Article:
With Ty-Laur Johnson replacing Skyy Clark in the starting lineup following his historic performance, the offense came out humming. Louisville blazed out to a 9-2 lead with Johnson feasting off double-teams from the Orange. After an early timeout, Syracuse switched to a zone defense and successfully stifled the Cards’ offense, propelling Syracuse to a 14-2 run.

After the Cards found themselves down five, they began to attack the zone more systematically, finding Mike James and Brandon Huntley-Hatfield inside to manipulate the zone to find open players. Louisville was able to right the ship and virtually play shot-for-shot with the Orange. Unfortunately, the Cards couldn’t stop the Orange from scoring so a shootout was necessary—Louisville shot 58% from the field in the first half and Syracuse shot 61%.

Halftime was Syracuse up, 49-45.

The Cards felt unstoppable offensively, but couldn’t stop a nosebleed on defense.

Syracuse had a definite strategy in guarding Louisville—win the transition game at all costs. Louisville dominated the boards, but a huge part of that domination was the Orange’s willingness to forgo lining up for the rebound to stop fastbreaks. On the other end of the ball, Syracuse dominated in points in transition and turnovers with 33 and 23 points respectively.

As the game drew closer to an end, the Cards grew deeper in foul trouble. Johnson fouled out of the game on a bad shooting foul with 2:25 left that put Syracuse up by six—their biggest lead of the game. James fouled out a minute later. Johnson and James both played huge parts; Johnson scored nine points and dropped six assists and James contributed 12 points.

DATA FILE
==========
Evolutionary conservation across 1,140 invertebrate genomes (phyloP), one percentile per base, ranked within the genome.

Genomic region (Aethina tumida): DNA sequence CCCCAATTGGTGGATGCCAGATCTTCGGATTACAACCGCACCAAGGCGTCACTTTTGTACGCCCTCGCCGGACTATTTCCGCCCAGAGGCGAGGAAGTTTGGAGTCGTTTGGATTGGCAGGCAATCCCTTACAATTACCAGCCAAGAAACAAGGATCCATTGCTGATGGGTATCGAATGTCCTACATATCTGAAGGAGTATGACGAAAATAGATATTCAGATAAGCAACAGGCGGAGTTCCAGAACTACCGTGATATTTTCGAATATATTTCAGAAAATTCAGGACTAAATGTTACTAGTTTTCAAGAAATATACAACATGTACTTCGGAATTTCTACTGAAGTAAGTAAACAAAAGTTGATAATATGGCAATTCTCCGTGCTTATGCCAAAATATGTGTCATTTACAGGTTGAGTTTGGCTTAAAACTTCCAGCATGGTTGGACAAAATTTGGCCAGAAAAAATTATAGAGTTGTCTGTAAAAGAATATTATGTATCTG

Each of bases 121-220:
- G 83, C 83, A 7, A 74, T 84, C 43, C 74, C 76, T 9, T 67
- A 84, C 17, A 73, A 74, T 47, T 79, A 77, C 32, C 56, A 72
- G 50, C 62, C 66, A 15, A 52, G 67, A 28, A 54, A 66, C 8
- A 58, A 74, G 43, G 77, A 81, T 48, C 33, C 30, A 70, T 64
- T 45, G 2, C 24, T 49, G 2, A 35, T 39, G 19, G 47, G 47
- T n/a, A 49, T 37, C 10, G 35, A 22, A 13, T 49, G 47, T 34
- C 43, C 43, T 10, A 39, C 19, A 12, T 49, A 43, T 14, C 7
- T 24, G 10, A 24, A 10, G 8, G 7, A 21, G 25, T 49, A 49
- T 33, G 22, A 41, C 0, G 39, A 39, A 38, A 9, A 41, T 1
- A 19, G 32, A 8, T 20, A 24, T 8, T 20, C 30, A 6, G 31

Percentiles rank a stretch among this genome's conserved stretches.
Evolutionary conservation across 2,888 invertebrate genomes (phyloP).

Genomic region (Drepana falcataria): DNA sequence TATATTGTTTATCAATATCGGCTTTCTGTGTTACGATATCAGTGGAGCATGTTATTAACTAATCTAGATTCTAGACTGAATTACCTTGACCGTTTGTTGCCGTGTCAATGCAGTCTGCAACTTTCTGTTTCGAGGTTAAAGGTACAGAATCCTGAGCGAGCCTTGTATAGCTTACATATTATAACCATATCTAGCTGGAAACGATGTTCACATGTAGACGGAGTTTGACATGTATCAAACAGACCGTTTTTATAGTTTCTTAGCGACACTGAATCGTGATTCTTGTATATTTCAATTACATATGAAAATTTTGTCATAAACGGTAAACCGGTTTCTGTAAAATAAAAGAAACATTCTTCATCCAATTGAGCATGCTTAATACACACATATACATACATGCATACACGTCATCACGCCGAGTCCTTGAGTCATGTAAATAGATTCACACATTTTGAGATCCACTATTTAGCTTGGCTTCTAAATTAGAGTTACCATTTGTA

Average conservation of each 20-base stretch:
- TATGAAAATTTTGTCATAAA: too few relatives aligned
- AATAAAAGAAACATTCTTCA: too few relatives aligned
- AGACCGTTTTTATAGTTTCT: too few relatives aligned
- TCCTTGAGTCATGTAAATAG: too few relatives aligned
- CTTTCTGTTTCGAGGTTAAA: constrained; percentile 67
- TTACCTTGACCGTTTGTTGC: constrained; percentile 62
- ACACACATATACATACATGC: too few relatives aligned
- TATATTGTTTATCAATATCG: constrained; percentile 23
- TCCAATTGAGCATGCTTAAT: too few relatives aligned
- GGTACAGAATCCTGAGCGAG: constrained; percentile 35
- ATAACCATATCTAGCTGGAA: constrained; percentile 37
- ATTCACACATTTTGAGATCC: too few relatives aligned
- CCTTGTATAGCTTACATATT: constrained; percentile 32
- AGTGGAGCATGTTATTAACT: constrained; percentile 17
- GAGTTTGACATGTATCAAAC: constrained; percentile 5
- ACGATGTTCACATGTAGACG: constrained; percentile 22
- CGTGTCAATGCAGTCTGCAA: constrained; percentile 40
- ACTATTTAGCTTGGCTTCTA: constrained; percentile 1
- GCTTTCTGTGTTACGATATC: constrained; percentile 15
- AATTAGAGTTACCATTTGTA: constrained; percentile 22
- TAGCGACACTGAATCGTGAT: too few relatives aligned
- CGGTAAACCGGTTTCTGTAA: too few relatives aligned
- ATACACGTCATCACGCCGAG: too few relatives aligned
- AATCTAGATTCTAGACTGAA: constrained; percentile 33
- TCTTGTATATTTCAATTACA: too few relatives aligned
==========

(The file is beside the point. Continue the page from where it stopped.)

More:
With limited options, Clark took the lead of the offense scoring eight points in the final minute-and-a-half, including a fadeaway three-pointer to tie the game at 92-92. Immediately following the three, Judah Mintz broke out on a fastbreak off the inbound pass and attempted a layup that Kaleb Glenn blocked. The block, however, was called a goaltend on the court, and was confirmed after a review.

With 3.8 seconds left on the clock, Clark got to the three-point line to attempt a game-winner, but the shot came up short.

Louisville would lose 92-94.

Louisville as a team got great individual performances on offense, especially against a strong defense. The problem was that Louisville also played terrible defense against a sub-par offense. Syracuse ended the game shooting 60.8% from the field, and it could’ve been worse as the Orange missed 11 free throw attempts. Chris Bell scored 30 points and hit eight threes, and the Cards never meaningfully adjusted to stop him.

The short bench out of necessity ended up being a good thing for head coach Kenny Payne, but it can and will just as easily play the heel for the Cards if they don’t start playing smart, better defense.

Keeping Up With The 315 2-8-24 (ESPN; radio; The 315)
Brian Higgins starts the show with his reactions and final takeaways from Syracuse men’s basketball’s 94-92 win over Louisville. Then, Brian breaks down what he believes were Fran Brown’s most important remarks from the Syracuse football head coach’s appearance on Orange Nation yesterday. Later, Brian has a gripe with the locations… Actually, THE location of the ACC’s future conference championship games.
JJ Starling "The 315" 2-8-24 (ESPN; radio; The 315)
Syracuse men’s basketball sophomore guard JJ Starling joins Brian Higgins to discuss last night’s win over Louisville, the team’s reaction to an emotional week, and more.